What foods are high in Quercetin?
Quercetin is a plant-derived flavonoid. Sources include fruits, vegetables, leaves and grains. The name has been used since 1857, and is derived from quercetum (oak forest).
In red onions higher concentrations of quercetin occur in the outermost rings and in the part closest to the root. One study found that organically grown tomatoes had 79% more quercetin than conventionally grown fruit.
As a natural antihistamine it is being use as a supplement. Quercetin has shown nervous system and immune support as well as weight managing properties.
Quercetin is highly concentrated in apples (50 mg in one apple), onions, berries, tea, grapes, citrus fruit, tomatos, broccoli, leafy greens, and many other fruits and vegetables as well as red wine.
Paraoxonase-1 (PON-1) is the secret to clean arteries. This enzyme plays an important role in protecting arteries from plaque build-up by augmenting the removal of cholesterol from the walls of arteries. PON-1 also protects against lipid oxidation. PON-1 helps to stabilize plaques by inhibiting chronic inflammation and platelet activation.
As humans age, PON-1 levels noticeably decline, thus reducing the ability of HDL to guard against heart attack and stroke.
The age-related reduction in PON-1 may also clarify studies presenting that statin drugs lose their value in some aging populations, since the effects of statins are no longer able to protect against the multiple factors involved in the advancement of atherosclerosis in the elderly.
Resveratrol is the best-known of the red wine polyphenols. It applies powerful control over the PON-1 gene, growing PON-1 expression in human liver cells and shielding against atherosclerosis in animal models.
Quercetin is an alternative polyphenol. It up-regulates PON-1 gene expression, defending against fat and cholesterol oxidation.
Quercetin holds unique antioxidant action. A study in October 2009 confirmed how Quercetin activates the key step leading to the making of cellular glutathione (a cell’s primary antioxidant). This mechanism sheltered the insulin producing beta cells of the pancreas, donating to healthier blood sugar function.
A 2009 study established that Quercetin protects against liver injury by antioxidant role. A January 2009 study showed that Quercetin presented noteworthy antioxidant protection for cells lining the sinuses. And a March 2009 study showed that Quercetin offers substantial antioxidant defense to the mitochondria (cell engines).
In a 2007 study that assessed the anti-Hepatitis B effects of Hyperoside, and that was published in the Acta Pharmacologica Sinica, it was shown that Hyperoside (which is the 3-O-galactoside of quercetin) is a strong inhibitor of HBsAg and HBeAg secretion in 2.2.15 cells.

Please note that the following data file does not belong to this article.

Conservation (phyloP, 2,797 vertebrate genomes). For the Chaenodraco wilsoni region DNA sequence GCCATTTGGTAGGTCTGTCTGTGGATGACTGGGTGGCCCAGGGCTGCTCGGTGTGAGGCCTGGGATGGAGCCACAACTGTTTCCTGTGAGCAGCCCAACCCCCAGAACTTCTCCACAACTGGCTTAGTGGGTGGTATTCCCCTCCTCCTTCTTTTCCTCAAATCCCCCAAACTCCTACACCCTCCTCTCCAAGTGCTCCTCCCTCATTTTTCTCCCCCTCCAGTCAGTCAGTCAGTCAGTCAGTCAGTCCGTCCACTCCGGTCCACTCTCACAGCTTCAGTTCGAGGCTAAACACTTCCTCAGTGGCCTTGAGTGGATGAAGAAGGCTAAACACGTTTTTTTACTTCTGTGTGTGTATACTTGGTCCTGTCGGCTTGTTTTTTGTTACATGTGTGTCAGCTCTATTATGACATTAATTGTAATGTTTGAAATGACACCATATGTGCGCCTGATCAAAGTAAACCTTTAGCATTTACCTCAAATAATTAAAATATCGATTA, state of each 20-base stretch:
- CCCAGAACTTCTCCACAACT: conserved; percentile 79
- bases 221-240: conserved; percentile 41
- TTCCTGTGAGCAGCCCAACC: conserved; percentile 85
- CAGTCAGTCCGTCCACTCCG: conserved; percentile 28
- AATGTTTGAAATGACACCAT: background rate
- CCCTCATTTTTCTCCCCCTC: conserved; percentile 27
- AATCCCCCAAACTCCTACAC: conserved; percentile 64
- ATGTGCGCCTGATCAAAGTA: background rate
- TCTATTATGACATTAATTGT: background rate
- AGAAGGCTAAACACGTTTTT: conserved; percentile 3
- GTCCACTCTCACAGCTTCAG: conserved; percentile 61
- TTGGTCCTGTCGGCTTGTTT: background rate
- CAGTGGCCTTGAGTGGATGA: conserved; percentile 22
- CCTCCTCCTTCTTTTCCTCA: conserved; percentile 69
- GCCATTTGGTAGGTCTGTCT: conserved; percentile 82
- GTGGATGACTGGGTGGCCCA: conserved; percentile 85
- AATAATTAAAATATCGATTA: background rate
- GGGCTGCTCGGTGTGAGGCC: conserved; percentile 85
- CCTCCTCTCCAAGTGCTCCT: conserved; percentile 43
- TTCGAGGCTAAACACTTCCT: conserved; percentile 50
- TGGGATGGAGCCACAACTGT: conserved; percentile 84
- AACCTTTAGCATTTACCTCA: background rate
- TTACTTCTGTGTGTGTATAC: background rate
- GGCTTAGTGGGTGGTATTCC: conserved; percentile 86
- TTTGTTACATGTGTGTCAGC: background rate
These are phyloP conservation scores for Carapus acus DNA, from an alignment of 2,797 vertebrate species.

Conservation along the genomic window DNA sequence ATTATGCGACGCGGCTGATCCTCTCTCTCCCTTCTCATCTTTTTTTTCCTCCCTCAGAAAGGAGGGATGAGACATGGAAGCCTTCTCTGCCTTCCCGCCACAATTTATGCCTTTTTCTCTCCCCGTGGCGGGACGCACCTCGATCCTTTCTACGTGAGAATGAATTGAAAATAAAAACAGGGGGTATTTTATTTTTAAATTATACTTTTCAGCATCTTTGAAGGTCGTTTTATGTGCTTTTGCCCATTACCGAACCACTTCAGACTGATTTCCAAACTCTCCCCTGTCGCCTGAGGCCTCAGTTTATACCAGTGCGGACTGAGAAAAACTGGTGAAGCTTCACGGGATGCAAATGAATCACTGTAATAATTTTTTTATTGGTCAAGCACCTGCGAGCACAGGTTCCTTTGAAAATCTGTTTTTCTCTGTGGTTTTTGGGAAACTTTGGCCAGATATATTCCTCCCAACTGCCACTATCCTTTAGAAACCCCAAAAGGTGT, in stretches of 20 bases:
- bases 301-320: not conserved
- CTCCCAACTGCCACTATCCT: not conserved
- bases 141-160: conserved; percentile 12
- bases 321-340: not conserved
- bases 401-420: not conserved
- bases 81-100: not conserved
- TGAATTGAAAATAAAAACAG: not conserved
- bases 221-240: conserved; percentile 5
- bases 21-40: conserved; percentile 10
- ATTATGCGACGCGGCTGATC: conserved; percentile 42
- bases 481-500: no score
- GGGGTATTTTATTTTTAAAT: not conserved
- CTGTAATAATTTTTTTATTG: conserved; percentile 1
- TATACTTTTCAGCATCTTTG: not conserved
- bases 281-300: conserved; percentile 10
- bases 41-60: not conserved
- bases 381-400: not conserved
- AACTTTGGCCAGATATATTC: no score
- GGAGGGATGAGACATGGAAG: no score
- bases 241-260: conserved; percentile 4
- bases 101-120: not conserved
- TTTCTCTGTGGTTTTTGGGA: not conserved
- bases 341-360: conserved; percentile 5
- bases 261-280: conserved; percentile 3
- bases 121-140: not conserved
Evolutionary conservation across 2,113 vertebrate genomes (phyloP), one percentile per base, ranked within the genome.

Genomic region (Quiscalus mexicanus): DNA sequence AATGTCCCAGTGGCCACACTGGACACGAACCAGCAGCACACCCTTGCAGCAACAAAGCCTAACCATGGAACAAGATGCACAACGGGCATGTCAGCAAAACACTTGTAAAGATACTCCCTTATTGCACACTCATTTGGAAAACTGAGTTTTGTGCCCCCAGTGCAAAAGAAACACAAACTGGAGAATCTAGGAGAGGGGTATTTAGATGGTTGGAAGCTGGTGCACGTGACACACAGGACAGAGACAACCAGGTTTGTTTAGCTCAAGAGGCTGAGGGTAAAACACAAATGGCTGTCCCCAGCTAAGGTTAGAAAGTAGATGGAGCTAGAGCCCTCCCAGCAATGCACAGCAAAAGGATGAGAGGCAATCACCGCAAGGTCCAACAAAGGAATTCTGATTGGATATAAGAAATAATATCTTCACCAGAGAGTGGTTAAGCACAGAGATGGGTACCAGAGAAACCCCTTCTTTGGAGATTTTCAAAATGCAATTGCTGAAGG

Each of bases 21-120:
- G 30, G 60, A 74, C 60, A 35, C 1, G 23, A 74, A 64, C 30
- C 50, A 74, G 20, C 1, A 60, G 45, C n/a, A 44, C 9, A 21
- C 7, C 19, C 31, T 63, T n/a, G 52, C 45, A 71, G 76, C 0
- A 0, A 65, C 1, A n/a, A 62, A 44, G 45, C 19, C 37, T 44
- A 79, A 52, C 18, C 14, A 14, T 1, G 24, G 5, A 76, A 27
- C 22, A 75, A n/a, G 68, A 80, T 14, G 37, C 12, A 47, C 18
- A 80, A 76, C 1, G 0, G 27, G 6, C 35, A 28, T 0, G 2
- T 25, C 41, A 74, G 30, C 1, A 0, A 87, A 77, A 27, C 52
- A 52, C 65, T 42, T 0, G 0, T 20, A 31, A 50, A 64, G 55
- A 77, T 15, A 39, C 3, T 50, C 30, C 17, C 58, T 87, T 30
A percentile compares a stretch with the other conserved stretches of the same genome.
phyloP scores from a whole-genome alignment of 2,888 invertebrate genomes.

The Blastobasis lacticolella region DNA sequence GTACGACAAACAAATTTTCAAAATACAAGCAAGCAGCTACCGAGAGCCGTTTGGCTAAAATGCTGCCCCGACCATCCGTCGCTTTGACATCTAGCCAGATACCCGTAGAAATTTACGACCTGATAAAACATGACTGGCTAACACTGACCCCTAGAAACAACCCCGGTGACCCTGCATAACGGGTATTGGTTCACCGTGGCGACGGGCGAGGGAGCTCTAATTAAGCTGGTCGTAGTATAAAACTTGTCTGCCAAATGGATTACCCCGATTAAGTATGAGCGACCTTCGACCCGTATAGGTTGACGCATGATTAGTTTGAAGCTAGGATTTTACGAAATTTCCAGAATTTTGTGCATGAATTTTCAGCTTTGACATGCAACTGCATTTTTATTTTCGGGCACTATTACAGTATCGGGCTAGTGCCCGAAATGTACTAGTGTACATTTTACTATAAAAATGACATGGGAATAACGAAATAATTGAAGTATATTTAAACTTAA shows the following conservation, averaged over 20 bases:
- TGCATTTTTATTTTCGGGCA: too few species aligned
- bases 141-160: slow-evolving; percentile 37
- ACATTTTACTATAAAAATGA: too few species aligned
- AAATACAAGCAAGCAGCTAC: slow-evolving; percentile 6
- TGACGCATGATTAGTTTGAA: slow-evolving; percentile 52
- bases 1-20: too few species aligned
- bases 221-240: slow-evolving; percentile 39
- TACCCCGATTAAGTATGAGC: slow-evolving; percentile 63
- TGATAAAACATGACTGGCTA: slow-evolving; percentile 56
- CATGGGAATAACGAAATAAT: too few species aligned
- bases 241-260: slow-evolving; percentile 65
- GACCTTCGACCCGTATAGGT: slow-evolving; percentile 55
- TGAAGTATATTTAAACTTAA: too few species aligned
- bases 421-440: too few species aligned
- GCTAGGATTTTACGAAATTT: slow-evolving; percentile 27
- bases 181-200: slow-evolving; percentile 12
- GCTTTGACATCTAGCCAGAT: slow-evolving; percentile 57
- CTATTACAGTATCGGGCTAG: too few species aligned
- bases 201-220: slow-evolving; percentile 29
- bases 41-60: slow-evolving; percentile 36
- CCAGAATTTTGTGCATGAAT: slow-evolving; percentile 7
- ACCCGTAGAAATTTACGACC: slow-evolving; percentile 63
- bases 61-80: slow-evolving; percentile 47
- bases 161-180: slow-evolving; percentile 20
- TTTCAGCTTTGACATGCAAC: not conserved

In another study also published in 2007 in the Archives of Pharmacal Research it was shown that quercetin, quercitrin and myricetin 3-O-beta-D-galactopyranoside displayed inhibition against HIV-1 reverse transcriptase, all with IC50 values of 60 microM.
Quercetin has anti-tumor potential in laboratory studies, and has probable use in many cancers including pancreatic cancer, however human studies are difficult to find.
The American Cancer Society says while quercetin “has been promoted as being effective against a wide variety of diseases, including cancer,” and “some early lab results appear promising, as of yet there is no reliable clinical evidence that quercetin can prevent or treat cancer in humans.” In the amounts consumed in a healthy diet, quercetin “is unlikely to cause any major problems or benefits.”
Inflammation and aging
Inflammation in the blood vessels in addition with other factors increases the likelihood of plaque formation leading to cardiovascular disease. A study in 2007 showed that Quercetin can inhibit cytokines (inflammatory substances) from being formed. Quercetin blocks a cell mediator called NF-kappaB, which is connected to cancer and inflammation. Other studies have found additional anti-inflammatory properties on C-reactive protein, known as a indicator for possible cardiovascular disease.
Several laboratory studies show quercetin may have anti-inflammatory properties for a wide range of potential health benefits.
Quercetin has been reported to be of use in alleviating symptoms of hay fever (pollinosis). It was found to alleviate ocular but not the nasal symptoms of hay fever. Studies done in test tubes have shown quercetin may prevent immune cells from releasing histamines which might influence symptoms of allergies.
A study with rats showed that quercetin effectively reduced immediate-release niacin (vitamin B3) flush, in part by means of reducing prostaglandin D2 production. A pilot clinical study of four humans gave preliminary data supporting this.
Well established are Quercetin’s antihistamine properties. It has been found to steady mast cells in a way that helps reduce stress induced anxiety and allergic reactions.
Quercetin has shown that it can reduce the effects of stress in nerves while stopping reduction of nerve antioxidants due to stress. The neuro-protective properties of quercetin can be used in the treatment and management of stress and related disorders.
Quercetin Side Effects
Quercetin has been safely used in amounts up to 500 mg twice daily for 12 weeks. Safety of Long-term use or larger amounts It is not known.
When given intravenously (by IV) in appropriate amounts (less than 722 mg), quercetin is possibly safe. Larger amounts given by IV are possibly safe. There have been reports of kidney damage at higher doses.
So apparently Quarcetin is quite the bad-ass! To know that you can get quite a lot of it in you simply by eating apples is super fantastic!
Please check out the references below to learn more.
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